The Cisco® Virtualized Multiservice Data Center (VMDC) solution provides design and implementation guidance for Enterprises deploying private cloud services and Service Providers building virtual private and public cloud services. The Cisco VMDC solution integrates various Cisco and third-party products that are part of the cloud computing ecosystem.
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Interest in cloud computing over the last several years has been phenomenal. For cloud providers, public or private, it will transform business and operational processes, streamlining customer on-ramping and Time to Market (TTM), facilitating innovation, providing cost efficiencies, and enabling the ability to scale resources on demand.
Infrastructure as a Service (IaaS) simplifies application development and implementation by virtualizing underlying hardware resources and operating systems. This allows IaaS users to significantly cut development and deployment times by cloning the environments best suited for an application without having to factor in the underlying hardware environment. Units of this infrastructure, including compute, storage, and networks, collectively form a cloud infrastructure.
This guide describes design details for a reference architecture that brings together core products and technologies from Cisco, NetApp, EMC, BMC, and VMware to deliver a comprehensive end-to-end cloud solution. Focused on IaaS cloud deployment, the Cisco VMDC solution provides customers with robust, scalable, and resilient options for cloud Data Center (DC) deployments.
Cisco’s VMDC system defines an end-to-end architecture, which an organization may reference for the migration or build out of virtualized, multitenant data centers for new cloud-based service models such as Infrastructure as a Service (IaaS).
The system builds upon these foundational pillars in terms of architectural approach:
Secure Multitenancy—Leveraging traditional security best practices in a multilayered approach to secure the shared physical infrastructure and those logical constructs that contain tenant-specific resources, while applying new technologies to provide security policy and policy mobility to the Virtual Machine (VM) level ensures the continued ability to enforce and comply with business and regulatory policies, even in a highly virtualized multitenant environment.
Modularity—A pod-based modular design approach mitigates the risks associated with unplanned growth, providing a framework for scalability that is achievable in manageable increments with predictable physical and cost characteristics, and allowing for rapid time-to-market through streamlined service instantiation processes.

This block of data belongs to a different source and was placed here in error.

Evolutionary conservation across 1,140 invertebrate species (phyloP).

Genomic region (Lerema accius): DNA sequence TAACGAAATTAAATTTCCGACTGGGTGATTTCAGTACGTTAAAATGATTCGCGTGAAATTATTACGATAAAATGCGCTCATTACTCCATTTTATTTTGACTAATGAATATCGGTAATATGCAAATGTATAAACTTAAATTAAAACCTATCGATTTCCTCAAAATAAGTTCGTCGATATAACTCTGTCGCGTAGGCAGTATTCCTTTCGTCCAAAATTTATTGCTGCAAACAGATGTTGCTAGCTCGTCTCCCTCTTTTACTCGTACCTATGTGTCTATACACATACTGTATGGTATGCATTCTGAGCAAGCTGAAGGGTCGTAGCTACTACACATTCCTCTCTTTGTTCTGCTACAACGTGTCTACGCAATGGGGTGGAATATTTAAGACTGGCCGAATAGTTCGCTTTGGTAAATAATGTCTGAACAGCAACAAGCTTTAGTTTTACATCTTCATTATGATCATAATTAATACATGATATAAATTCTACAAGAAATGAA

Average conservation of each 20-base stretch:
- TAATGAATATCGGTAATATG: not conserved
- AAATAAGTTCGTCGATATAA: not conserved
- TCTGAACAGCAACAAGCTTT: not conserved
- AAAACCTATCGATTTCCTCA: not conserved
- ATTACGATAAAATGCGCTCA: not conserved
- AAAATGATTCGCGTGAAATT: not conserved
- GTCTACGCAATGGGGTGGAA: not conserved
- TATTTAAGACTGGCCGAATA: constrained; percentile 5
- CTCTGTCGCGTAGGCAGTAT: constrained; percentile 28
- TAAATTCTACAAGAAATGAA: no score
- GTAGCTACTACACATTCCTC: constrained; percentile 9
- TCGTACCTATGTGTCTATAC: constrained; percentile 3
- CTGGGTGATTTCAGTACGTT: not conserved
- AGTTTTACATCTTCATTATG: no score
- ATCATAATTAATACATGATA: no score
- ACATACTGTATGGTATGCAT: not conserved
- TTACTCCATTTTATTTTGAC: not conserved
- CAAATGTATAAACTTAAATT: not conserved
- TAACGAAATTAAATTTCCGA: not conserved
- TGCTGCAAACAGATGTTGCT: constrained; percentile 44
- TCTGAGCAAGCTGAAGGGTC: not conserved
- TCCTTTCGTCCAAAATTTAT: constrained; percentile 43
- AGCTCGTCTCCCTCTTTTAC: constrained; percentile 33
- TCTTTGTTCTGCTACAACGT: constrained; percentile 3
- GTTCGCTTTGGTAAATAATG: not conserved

High Availability—Building for carrier-class availability through platform, network, and hardware and software component level resiliency minimizes the probability and duration of service-affecting incidents, meaning that Private IT and Public Cloud administrators can focus on supporting the bottom line rather than fighting fires.
Differentiated Service Support—Defining logical models around services use cases results in a services-oriented framework for systems definition, ensuring that resources can be applied and tuned to meet tenant requirements.
Service Orchestration—Dynamic application and re-use of freed resources is a key aspect of a Cloud-based operations model, thus the ability to properly represent abstractions of the underlying tenant-specific resources and services is a fundamental requirement for automated service orchestration and fulfillment. This is accomplished in the VMDC architecture through continued evolution of network container definitions which can be leveraged by in-house middleware and partner management solutions.
This guide is intended for, but not limited to, system architects, network/compute/storage design engineers, systems engineers, field consultants, advanced services specialists, and customers who want to understand how to deploy a public or private cloud DC infrastructure. This guide assumes that the reader is familiar with the basic concepts of IP protocols, Quality of Service (QoS), High Availability (HA), Layer 4 (L4) - Layer 7 (L7) services, DC platforms and technologies, SAN and VMware hypervisor. This guide also assumes that the reader is aware of general system requirements and has knowledge of Enterprise or Service Provider network and DC architectures and platforms and virtualization technologies.
Table 1 provides the organization of this guide.
Table 1 Document Organization
Chapter 1, “Design Overview”
This chapter provides an overview of this solution.
Chapter 2, “Design Details”
This chapter provides the design details of this solution.
This glossary provides a list of acronyms.
The VMDC design recommends that general Cisco DC design best practices be followed as the foundation for IaaS deployments. The following Cisco Validated Design (CVD) companion documents provide guidance on such a foundation:
Cloud Enablement Services from Cisco Advanced Services and partners can help customers realize the full business value of their IT investments faster. Backed by our networking and security expertise, an architectural approach, and a broad ecosystem of partners, these intelligent services enable customers to build a secure, agile, and highly automated cloud infrastructure.
About Cisco Validated Designs
The Cisco Validated Design Program consists of systems and solutions designed, tested, and documented to facilitate faster, more reliable, and more predictable customer deployments. For more information visit http://www.cisco.com/go/validateddesigns